4. I know the cycle’s turning but it’s still hard to believe that people can’t see the opposition for what it is, both State and Federal! Or am I just biased???

  5. Sadly a lot of talented, younger MPs will seemingly lose their seats on Saturday, and QLD Labor will be reduced to a cricket team sized rump.

  6. Toorak Toff, Qlders were out with a baseball bat on Bligh about a week after the last election, since they thinks she lied about the fuel excise and the cuts to public service, before the last election.

    There was a reprieve during the flood, where she handled herself really well, but the campaign had destroyed her, disapproval rating rising 9% is probably the last straw

    Newman is a larikan, and a decision maker, he is as Qlder as they come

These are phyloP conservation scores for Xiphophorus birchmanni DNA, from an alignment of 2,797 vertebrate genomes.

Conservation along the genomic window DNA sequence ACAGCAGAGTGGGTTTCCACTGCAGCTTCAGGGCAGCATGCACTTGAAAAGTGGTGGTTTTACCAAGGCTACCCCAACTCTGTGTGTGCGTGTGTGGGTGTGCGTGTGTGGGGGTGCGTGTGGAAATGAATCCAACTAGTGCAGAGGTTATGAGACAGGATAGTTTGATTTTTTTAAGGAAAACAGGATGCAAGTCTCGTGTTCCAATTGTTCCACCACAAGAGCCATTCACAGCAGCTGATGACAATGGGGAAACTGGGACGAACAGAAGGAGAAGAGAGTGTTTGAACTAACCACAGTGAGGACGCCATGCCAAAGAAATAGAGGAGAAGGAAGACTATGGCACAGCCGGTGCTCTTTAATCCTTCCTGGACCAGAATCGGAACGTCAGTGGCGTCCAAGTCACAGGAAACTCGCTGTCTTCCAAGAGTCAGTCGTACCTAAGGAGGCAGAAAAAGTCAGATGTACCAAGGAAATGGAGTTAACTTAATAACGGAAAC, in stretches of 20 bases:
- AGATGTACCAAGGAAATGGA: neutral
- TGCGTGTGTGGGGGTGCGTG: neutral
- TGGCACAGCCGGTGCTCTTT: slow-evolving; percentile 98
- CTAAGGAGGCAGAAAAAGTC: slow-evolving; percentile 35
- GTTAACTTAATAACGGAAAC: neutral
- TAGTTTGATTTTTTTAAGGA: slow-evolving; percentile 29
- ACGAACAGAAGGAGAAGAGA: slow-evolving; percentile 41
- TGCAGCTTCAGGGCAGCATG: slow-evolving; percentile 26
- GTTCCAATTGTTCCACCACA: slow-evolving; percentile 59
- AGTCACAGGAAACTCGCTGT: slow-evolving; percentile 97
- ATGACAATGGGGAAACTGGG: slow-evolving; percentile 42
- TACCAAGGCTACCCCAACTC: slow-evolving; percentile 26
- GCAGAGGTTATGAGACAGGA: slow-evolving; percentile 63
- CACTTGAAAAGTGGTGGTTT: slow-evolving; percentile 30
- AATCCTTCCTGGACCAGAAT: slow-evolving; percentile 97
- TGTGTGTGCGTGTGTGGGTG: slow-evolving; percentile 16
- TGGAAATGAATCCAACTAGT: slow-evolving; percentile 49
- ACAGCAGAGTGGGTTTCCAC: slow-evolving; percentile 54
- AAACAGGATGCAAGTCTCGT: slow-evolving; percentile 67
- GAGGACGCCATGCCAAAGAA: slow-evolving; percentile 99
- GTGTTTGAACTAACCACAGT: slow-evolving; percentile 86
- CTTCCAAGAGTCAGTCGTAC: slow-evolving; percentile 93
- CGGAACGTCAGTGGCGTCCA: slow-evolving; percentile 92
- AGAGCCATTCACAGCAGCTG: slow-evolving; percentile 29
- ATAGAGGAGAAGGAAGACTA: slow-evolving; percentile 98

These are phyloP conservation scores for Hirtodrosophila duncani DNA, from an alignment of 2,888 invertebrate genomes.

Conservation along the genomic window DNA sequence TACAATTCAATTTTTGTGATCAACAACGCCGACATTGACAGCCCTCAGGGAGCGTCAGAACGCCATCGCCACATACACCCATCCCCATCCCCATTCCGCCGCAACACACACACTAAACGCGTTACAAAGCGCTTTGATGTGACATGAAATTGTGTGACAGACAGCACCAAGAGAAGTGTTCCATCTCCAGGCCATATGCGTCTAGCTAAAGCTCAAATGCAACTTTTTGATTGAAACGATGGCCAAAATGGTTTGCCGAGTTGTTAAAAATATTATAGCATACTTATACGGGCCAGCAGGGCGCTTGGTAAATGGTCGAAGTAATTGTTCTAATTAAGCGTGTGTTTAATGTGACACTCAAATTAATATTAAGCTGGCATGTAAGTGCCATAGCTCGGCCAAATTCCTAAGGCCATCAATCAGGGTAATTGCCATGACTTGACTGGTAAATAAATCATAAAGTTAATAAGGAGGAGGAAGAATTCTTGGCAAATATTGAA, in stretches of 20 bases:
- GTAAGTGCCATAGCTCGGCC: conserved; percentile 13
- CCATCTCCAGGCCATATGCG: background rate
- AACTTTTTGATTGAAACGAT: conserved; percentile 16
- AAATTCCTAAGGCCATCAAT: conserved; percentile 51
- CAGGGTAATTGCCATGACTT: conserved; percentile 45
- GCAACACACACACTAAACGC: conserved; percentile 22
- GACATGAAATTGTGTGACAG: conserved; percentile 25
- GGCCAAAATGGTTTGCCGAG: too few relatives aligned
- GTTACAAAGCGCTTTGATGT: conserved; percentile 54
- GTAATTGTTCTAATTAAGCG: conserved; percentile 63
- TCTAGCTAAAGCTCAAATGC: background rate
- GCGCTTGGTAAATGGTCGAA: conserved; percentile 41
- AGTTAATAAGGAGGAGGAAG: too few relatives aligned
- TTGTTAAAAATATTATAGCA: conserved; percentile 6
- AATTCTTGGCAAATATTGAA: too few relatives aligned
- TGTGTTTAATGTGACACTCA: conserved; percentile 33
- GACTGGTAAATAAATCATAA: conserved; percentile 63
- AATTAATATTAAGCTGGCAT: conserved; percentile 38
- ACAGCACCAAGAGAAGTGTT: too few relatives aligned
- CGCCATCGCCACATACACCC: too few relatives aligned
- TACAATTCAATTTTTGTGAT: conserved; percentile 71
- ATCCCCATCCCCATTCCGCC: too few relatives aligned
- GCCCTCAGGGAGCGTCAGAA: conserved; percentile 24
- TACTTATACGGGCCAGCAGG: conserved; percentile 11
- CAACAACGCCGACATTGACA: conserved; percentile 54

7. [Newman is a larikan, and a decision maker, he is as Qlder as they come]

    There are many talented, wise Qld’ers it is a bit rich to suggest the are all dangerously self obsessed, lacking in transparency and lacking competence as this clown.

    One or two in Kingaroy and one or two who’ve been in the tropics a week or two too long but really …

  8. @dovif/7,

    He’s a crook and sni, didn’t like Bligh much either, but Camspell smell’s funny…. Especially with all his special dealing’s with property developments and family.

    He had a advisement in the Sunday mail not long ago in regards to his “business interests” saying that he will sell it all, my ass he will not.

    QLD is doomed (just as NSW will be) and just as WA has been for all this time.